by Ashley Ahlbrand
Online learning is an increasing trend in legal education. Although there are schools that hopped on this wave years ago, there are many, like mine, that are still treading in the more traditional waters. However, our administration has an eye toward the online horizon, and this summer, my colleague and I administered our first fully online, three-credit Advanced Legal Research course. It had its highs and lows, but overall it was a very positive experience (for both us and the students).
- Conversion process – It took an incredible amount of time to convert our course to an online format. We were fortunate to get to work with an instructional designer, meeting with him weekly for the Spring semester to hammer out our learning outcomes, discuss assessment strategies in an online environment, and work out the organization of the course. After that, we still had to create all of the content. Ours was (mostly) an asynchronous course, so the content included reading selections; assessment creation; and lecture writing, recording, and editing.
- ABA standards – The ABA standards were an interesting adjustment for us. Not only did we have to comply with the standard on distance education (Standard 306), but our course also satisfies the skills requirement at the law school, so we had that standard to tackle as well (Standard 304 – ours qualifies as a “simulation”). It was this last one that gave us pause, because it requires a “classroom instructional component.” Some of the questions we had to tackle included: What does “classroom instructional component” mean for an online course? Are our recorded lectures enough? Does it require synchronous activity? In an effort to cross our t’s and dot our i’s, we added a weekly chat session to the course that gave us some regular, synchronous time with our students to discuss the week’s lessons and assignments. The sessions caused some scheduling difficulty (with students taking the course while working all across the country), and students have since mentioned that this was one of the less popular features of the course.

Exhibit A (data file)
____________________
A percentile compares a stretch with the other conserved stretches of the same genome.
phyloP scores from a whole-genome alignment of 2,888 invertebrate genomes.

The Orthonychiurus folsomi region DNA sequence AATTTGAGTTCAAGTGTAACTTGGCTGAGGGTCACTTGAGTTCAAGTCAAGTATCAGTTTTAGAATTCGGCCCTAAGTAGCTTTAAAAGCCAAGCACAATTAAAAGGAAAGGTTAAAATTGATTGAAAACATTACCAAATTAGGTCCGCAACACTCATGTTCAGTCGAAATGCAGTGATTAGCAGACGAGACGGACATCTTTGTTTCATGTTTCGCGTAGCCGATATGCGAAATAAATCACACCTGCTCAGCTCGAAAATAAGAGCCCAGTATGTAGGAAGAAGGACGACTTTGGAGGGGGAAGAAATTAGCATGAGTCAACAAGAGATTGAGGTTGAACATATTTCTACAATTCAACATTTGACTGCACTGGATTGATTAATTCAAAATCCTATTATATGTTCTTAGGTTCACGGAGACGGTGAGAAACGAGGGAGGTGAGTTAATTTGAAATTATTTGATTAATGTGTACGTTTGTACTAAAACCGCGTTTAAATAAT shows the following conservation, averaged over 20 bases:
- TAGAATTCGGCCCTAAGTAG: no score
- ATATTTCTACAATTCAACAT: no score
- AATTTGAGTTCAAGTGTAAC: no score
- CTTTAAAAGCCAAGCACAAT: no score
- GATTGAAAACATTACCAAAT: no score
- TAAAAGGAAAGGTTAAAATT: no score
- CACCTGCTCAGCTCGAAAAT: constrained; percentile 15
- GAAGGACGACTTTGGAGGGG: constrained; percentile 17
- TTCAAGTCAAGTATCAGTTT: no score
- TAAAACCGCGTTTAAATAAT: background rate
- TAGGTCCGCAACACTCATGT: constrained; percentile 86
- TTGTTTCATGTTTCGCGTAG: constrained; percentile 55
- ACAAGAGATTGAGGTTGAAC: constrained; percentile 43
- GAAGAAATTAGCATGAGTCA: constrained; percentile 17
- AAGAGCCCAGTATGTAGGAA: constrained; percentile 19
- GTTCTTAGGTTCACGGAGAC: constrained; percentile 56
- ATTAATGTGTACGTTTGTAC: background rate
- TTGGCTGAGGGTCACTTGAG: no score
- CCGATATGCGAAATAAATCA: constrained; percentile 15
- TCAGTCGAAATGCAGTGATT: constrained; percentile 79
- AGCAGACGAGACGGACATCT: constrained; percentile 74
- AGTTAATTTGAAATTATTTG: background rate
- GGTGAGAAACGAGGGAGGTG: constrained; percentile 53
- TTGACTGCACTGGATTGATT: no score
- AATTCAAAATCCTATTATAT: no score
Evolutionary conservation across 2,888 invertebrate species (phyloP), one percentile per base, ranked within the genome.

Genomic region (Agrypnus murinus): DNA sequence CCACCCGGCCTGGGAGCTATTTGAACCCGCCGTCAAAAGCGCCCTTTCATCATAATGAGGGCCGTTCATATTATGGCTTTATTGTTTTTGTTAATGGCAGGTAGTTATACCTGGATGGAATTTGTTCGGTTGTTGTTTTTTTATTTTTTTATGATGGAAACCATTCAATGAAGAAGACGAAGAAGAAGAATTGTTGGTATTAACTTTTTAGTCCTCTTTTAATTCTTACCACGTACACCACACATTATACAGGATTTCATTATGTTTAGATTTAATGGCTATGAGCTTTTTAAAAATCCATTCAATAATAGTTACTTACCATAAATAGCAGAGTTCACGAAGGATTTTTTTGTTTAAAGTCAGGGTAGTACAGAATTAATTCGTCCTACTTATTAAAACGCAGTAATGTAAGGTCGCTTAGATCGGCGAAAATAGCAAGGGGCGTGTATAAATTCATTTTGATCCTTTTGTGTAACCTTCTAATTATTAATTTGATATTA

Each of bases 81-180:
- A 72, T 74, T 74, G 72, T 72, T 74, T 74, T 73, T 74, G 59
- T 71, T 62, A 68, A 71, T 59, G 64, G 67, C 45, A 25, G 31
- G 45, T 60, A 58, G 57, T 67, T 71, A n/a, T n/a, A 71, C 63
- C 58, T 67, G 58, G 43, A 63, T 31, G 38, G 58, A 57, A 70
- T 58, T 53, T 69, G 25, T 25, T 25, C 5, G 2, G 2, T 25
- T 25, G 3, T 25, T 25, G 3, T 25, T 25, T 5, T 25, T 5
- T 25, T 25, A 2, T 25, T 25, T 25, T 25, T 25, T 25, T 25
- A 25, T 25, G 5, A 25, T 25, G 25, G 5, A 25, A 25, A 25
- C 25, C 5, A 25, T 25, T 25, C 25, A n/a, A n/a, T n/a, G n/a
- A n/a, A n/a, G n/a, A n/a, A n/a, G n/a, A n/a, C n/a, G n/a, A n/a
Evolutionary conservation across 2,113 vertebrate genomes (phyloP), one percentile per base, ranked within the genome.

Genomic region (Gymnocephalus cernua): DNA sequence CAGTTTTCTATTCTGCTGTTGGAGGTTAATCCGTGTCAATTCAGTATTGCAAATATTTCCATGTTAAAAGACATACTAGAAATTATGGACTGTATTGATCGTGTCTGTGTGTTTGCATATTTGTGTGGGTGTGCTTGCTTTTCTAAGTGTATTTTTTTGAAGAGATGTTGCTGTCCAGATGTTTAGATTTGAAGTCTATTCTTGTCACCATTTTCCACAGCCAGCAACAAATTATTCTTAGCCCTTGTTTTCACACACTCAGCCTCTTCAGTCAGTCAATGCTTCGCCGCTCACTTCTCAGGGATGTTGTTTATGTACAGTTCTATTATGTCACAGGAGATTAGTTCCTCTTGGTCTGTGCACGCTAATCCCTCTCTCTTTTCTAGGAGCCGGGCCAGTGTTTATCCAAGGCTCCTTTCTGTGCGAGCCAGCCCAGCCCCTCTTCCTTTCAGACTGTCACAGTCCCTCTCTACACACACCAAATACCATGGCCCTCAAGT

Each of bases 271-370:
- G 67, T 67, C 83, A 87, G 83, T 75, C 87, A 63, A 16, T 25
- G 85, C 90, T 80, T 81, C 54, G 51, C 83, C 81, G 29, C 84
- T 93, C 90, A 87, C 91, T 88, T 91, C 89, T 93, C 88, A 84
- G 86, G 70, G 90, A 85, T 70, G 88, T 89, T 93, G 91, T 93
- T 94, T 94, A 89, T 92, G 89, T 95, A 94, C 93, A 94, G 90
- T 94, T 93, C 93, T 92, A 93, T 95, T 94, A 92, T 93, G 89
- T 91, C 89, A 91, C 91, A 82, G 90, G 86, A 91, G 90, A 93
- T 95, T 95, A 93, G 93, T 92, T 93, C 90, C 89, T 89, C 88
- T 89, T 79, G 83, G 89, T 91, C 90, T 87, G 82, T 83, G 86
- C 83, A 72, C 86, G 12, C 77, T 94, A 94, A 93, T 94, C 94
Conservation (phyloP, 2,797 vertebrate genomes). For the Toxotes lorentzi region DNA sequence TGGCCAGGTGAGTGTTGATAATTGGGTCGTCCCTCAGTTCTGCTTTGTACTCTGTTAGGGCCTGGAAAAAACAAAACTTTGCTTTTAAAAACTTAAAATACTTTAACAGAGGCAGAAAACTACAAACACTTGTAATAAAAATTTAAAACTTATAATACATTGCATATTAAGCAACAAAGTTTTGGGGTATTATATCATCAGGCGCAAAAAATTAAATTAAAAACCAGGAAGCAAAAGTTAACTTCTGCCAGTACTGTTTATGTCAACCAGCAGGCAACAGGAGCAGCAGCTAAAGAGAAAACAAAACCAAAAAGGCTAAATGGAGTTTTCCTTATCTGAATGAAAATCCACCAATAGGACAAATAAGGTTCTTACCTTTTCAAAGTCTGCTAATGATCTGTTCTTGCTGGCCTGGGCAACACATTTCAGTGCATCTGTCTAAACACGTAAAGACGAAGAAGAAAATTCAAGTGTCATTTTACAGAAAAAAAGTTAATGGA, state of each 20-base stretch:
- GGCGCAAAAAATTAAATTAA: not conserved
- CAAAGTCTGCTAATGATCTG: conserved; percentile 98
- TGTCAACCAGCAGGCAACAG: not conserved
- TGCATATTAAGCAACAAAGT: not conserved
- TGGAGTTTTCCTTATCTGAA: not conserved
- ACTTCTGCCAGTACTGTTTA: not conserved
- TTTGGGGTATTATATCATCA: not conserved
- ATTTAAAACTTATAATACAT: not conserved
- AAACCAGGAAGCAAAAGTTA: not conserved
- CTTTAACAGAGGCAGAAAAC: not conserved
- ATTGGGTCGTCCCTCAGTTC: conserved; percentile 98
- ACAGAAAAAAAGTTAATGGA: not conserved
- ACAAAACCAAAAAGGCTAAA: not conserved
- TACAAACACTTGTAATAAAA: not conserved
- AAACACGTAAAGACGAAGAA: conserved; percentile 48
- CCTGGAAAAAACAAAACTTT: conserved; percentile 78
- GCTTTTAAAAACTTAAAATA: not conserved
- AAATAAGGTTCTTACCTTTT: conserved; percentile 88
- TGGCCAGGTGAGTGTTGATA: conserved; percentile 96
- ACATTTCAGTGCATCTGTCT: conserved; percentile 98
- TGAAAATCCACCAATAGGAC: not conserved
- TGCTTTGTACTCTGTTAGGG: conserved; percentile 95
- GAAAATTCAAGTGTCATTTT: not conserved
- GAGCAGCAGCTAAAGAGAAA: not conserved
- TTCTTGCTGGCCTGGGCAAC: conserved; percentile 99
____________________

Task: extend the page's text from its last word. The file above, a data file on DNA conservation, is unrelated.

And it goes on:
- Time constraints (on both ends) – It was no surprise that time was an issue in this course. Students occasionally stressed about the amount of work the course posed while juggling their summer jobs. We, at the same time, stressed about preparing materials for the students or getting grades returned while juggling conference travel and other summer responsibilities. In theory, it’s better to have all of your materials ready before the online course begins, but that simply wasn’t a reality for us. For future iterations, time on the instructor side will be less of a struggle, because we now have the foundation of “version one” to build upon.
- Technology glitches – It seems cliche to talk about technology glitches for an online course, but it does happen. I spent a lovely 48 hours at the CALI conference wondering where all of my video lectures had disappeared to, only to have them mysteriously reappear a day after they were meant to be available (lesson learned – always have a back up plan!).